Thanks Meg!
We've got 2 girls competing level 10 at our gym. They are high school freshmen. Their moms have said that to have a good chance at a scholarship, the girls need to do several years of level 10. They need to start making and sending out tapes to coaches end of sophomore year. I'm not sure many 1st year level 10s have the skills necessary to get the bonuses required to have 10.0 start values on all events. I suspect without the big skills, attracting the attention of a coach would be tough, so they need several years at 10.

We have a level 9 who is a 6th grader. Her goal is also a scholarship, and she plans to compete many years as a 10.

As far as elites go, there were less than 100 in the country in the 2007 season--and 20,000+ level 4s. I'm thinking elite isn't a realistic goal for very many gymnasts.

Personally, I've never understood the rush. My level 8 is done this year. She's in high school and would like to have a normal life instead of a nightly rush to the gym. Good for her (and my checkbook). I have a 6th grader competing optionals. She could make level 10 by freshman year, so she could realistically go for a scholarship. She doesn't want to. Ok by me (and my checkbook). I figure with our rather casual approach, we've had many years (5!) of good exercise and traveling with the team. Nobody burned bright and burned out early. Nobody's been seriously injured. It's been a good run.
Thanks Geoffrey Taucer! I was thinking of re-phrasing it for the coaches forum, but now I don't have to! :D
I'm curious, is it the Mother of the 4 1/2 year old who is talking about her daughter going elite?

No. She has neither the desire or funds for her daughter to go elite. Her daughter is very talented. She is strong, super flexible and very driven.

The question came up because she was talking to the mom of a girl on team and that girl is a young upper level gymnast. It made us wonder about why the rush if you aren't going elite. Kind of wondering what the ideal schedule of going through the levels would be, etc. She sometimes worries they are rushing her daughter and she doesn't understand the rush.
What's the Hurry?

My daughter started on a fast track at a very young age. TOPS gives young girls a huge advantage. However it doesn't mentally prepare them for what's ahead. By the time my daughter was 7, she was in the gym 22 hours a week - that does not include the travel time - we lived 50 minutes from the gym(one way). After a year, it all starting catching up to her tiny little body. It got worse when she started growing. There were lots of tears and prayers during those days. It soon became apparent that she had suffered an athletes worst injury - a broken spirit. We are blessed because our story has a happy ending but they don't all end that way. I couldn't count all of the former teammates who were burned out and crossed over to the darkside (cheerleading).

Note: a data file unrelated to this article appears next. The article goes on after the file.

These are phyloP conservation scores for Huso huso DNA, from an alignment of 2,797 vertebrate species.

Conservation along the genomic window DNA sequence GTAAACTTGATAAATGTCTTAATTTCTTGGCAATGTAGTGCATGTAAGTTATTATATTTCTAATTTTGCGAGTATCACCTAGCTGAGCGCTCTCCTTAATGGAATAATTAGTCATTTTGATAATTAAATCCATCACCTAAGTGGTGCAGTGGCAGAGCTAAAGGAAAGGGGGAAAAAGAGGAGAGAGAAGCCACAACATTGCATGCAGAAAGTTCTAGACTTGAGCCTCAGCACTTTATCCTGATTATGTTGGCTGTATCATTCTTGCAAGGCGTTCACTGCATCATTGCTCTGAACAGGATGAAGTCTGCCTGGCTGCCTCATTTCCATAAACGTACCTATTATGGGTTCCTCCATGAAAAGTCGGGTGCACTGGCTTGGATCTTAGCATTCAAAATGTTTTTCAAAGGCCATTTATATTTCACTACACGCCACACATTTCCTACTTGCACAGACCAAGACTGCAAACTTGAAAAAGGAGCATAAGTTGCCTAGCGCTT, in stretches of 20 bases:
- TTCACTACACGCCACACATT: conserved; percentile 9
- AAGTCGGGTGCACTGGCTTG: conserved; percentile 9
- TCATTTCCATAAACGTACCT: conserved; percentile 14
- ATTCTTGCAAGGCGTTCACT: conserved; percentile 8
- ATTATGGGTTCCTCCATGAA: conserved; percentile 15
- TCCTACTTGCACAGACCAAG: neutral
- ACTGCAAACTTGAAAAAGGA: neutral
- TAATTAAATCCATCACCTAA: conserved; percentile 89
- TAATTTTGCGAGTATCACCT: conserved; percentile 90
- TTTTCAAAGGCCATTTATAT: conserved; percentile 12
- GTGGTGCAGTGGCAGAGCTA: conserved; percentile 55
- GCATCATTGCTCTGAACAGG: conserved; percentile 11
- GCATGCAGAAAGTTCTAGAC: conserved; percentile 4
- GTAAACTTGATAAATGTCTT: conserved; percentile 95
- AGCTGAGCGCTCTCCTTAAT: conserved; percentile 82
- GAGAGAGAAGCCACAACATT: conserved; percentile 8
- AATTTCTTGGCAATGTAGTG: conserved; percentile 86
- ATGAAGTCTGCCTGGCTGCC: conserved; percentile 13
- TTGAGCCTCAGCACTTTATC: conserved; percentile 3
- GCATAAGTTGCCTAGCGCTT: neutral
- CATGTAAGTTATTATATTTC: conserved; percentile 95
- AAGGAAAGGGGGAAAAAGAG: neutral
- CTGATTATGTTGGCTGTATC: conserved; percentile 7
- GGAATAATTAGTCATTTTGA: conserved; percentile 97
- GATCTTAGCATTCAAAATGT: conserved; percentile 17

I see no harm in allowing girls to repeat levels and enjoy standing on that podium. What's the hurry? Lvl 6 is tough but more the reason to polish those skills. Every parent dreams of thier little gymmie as an Elite gymnast one day but reality dictates new dreams as they get older. A child with Confidence, Discipline, Perseverance and Compassion fills my dreams now.

i am so glad that your daughter is still doing gymnastics and had a happy ending.

i definitely can see how kids can get burned out. they are so young and with school, i just can't imagine. we homeschool and it isn't a factor. we rarely have to rush to the gym or anything, unless we have a field trip that was far away or something. i don't think my DD could do it. she doesn't do well when we are busy all day and then we have gym. they really are amazing little kids.

i have NO dreams of elite. i have hopes that my DD has fun doing what she loves and learns about being a part of a team, working towards goals, etc. winning would be fun, but doing her best and reaching her goals is what i want her to strive for. :D
I am glad you started this thead. I have a 4.5 year old who other tell me is very talented. She has her BHS, back hip on the bar, shoot thru etc. She is very dedicated and works very hard. She is a perfectionist and strives to make everything perfect. If she desires it I would LOVE for her to train for elite. Does that mean she can make that decision now. Nope she is 4.5. Do I want to give her every opportunity to achieve that goal if it is one she has. Yes I do. Our current gym doesn't have a tops program which i so wish it did. Our coach has already been talking to us and more than likely DD will train her level 4's next year with out being able to compete because she just wont be old enough. HUGE bummer for her. I can't see her doing another year on pre-team though because she already has most of her L-4 skills so it would not be a challange for her.

I know Elite dreams are huge but I want our DD to know if that is what she desires and if she has the talent for it we will support her. I won't want to hold her back now just in case that is what she does want latter in life.
my 2 cents is that if a gymnast has a strong foundation, the coach follows the proper progression & the child continues to advance, then let him/her go as far as they want as fast as they want... This is different then pushing a child through the levels. If a child is doing well at their current level and ready for the next it is sometimes worse ( especially for the other competitors) to hold them back.